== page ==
Starting and Ending A Tapestry

Having an aversion to fringes, I was at a bit of a loss about starting and ending a tapestry so the wefts would be secure after the tapestry was cut down.

Sure, I’d read about looping and such, but something Marilyn Rea-Menzies taught me have been extremely effective and weft-slippage is something I no longer worry about.

The first line of the hem consists of a double Greek soumak knot on each warp thread. Here’s an example of what I mean.
Knot 1:

Knot 2:

Here’s how you start it.

1. Pass the tail end of the weft thread under the first warp on the left side.
2. Pass the bobbin or tapestry needle under the same thread. Leave a loop.
3. Pass the bobbin/needle back through the loop and pull, keeping a finger on the knot to hold it tight.
4. Pass the weft around the thumb of your left hand to get it out of the way, then pass the bobbin/needle over and under the first warp and pull tightly to the right. Use your finger to help keep things tight.
5. Pass the weft over the next warp, then under, come up to the left of it, and pull right
6. On the same warp, pass the weft over, under to the left, and pull it out into the loop caused thereby, and tighten.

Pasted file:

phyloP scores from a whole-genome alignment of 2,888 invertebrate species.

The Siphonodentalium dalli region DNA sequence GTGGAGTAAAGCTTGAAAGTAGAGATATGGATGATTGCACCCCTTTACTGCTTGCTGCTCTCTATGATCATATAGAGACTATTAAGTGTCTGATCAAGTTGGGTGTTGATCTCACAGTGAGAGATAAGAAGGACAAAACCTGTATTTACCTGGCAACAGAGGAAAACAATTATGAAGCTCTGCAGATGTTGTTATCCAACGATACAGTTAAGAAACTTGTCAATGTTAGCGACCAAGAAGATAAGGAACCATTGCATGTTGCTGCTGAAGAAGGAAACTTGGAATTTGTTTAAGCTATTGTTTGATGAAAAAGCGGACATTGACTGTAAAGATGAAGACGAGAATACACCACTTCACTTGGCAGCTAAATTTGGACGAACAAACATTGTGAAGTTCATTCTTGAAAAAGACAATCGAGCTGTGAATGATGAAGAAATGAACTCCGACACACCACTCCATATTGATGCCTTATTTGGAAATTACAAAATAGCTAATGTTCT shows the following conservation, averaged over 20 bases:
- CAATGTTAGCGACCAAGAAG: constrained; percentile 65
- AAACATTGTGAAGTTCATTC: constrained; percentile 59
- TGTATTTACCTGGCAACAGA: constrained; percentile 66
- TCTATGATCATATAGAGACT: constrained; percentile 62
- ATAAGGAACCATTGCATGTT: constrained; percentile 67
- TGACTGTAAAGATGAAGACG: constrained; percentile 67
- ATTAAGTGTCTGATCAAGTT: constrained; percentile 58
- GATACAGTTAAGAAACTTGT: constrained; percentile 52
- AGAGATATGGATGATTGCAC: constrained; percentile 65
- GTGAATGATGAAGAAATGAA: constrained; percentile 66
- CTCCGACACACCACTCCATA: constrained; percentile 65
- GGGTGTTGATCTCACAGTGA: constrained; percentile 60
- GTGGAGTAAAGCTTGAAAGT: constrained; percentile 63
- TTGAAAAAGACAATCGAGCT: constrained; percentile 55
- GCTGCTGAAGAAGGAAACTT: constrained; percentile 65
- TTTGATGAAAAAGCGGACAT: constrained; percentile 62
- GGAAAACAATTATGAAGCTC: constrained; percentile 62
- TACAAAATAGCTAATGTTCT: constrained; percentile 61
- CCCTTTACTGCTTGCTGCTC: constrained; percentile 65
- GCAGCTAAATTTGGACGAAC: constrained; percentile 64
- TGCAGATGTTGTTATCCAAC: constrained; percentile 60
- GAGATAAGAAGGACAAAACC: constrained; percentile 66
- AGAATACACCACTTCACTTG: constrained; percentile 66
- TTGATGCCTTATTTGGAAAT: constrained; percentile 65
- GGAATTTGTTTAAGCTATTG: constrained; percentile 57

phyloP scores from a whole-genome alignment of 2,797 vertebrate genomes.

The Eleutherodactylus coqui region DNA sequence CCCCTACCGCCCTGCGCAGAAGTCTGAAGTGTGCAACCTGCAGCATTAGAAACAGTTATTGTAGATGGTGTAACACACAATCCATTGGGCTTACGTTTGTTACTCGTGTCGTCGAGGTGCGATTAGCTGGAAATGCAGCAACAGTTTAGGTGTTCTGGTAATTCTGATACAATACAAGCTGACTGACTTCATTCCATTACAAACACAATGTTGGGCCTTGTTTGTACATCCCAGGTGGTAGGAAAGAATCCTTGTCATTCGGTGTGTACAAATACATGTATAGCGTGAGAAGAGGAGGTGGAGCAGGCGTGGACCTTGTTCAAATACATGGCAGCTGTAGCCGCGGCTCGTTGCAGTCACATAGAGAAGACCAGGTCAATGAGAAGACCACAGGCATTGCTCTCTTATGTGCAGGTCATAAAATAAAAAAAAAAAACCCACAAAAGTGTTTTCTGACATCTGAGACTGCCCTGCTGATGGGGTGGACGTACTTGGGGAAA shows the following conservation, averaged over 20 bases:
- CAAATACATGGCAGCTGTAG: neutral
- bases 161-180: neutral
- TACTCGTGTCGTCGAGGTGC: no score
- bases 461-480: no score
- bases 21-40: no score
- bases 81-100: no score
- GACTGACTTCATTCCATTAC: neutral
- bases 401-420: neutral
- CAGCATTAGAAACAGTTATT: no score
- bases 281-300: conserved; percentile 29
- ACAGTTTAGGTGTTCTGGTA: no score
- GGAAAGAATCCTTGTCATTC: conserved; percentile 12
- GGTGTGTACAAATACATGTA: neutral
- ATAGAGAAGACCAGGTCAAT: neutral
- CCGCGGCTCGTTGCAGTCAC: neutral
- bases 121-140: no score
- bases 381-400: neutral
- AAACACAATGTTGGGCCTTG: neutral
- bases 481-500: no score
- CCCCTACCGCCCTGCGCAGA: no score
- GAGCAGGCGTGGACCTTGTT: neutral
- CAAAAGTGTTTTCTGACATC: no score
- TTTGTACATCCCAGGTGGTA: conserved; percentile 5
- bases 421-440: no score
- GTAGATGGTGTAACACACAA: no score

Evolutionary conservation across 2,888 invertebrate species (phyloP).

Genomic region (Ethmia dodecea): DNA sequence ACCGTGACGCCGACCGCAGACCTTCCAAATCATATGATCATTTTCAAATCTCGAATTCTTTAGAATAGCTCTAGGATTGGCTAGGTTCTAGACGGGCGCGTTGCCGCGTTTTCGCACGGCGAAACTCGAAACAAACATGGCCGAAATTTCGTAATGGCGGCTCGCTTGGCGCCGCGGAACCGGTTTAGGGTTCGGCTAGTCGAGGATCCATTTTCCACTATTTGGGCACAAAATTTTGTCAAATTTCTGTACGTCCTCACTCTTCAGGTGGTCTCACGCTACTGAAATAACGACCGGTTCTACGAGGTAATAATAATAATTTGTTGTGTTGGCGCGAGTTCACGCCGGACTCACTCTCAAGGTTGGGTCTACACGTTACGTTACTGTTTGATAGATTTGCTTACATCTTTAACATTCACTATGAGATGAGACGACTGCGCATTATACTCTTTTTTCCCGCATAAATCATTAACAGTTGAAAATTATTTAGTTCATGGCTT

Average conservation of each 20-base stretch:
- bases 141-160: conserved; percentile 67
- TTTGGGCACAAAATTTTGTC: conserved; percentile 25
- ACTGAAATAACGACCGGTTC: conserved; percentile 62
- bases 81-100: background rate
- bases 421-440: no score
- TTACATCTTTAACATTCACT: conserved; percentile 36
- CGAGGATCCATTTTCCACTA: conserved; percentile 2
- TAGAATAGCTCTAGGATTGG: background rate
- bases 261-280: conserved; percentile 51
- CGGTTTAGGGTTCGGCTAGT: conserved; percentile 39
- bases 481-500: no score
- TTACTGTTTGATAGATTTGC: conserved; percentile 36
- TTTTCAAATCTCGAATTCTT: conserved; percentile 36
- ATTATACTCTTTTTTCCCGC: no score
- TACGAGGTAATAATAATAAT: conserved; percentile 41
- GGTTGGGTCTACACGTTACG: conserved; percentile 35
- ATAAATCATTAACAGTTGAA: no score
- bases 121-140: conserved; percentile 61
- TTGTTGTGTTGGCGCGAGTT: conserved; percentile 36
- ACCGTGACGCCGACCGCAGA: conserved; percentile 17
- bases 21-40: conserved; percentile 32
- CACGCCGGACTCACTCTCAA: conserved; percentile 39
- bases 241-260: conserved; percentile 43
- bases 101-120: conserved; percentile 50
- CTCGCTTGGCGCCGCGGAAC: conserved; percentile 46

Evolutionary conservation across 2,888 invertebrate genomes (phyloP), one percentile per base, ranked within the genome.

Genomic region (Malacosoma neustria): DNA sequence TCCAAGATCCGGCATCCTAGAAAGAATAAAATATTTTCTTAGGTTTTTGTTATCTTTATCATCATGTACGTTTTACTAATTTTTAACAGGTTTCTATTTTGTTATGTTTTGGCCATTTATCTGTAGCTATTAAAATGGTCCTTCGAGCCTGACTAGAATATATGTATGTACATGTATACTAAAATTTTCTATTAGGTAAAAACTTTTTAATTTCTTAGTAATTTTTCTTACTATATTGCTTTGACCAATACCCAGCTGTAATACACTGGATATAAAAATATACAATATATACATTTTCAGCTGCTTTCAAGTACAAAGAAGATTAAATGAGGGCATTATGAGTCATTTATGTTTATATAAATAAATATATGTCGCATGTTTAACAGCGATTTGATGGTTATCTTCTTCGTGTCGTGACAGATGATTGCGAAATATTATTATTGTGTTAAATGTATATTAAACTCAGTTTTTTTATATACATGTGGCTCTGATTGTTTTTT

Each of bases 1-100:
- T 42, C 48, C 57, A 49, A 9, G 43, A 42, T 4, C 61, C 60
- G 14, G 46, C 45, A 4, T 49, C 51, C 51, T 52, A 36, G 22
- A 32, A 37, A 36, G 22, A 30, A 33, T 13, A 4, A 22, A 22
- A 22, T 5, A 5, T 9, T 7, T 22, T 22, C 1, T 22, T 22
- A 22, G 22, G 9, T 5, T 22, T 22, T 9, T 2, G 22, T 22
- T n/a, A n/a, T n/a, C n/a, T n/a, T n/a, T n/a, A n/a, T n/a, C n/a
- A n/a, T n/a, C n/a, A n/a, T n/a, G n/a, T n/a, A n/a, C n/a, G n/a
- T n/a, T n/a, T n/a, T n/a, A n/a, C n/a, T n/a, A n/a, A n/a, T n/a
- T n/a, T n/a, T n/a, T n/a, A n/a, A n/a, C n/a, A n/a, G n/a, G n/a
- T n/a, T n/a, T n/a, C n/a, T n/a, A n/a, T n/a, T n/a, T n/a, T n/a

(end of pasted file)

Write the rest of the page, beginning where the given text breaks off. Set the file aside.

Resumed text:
7. Go on to the third warp and continue this way until you reach the final warp on the right.

In between knots on each warp, make sure the weft is held taut. Also, make sure each knot is pulled tight. When you have finished a line of these double Greek soumak knots across the warps, you will have a secure baseline for your tapestry. In fact, to ensure your line is straight, insert a thin 1″ cardboard weft against which to hold the Greek soumak knots.

That line of double Greek soumak knots on each warp is how I start and finish a tapestry to secure the the weft at the beginning, before the hem is woven, and at the end, after the hem is done.

Finally, I start and end as follows:

1. A tight line of double Greek soumak knots on each warp to prevent weft slippage.
2. Weave .5” to 1” of hem. The bigger the tapestry, the closer the hem size comes to the 1” mark.
3. Weave two rows of continuous Greek soumak knots to mark the end of the hem and the beginning of the tapestry.

These two rows of soumak are different from the double Greek knots because there’s only one knot be warp going up and down.

The finished row should look like this: (<;<;<;;>;>;>;), depending on which side you begin.
4. The order of ending simply reverses the process: tapestry, soumak, hem, double Greek soumak knots.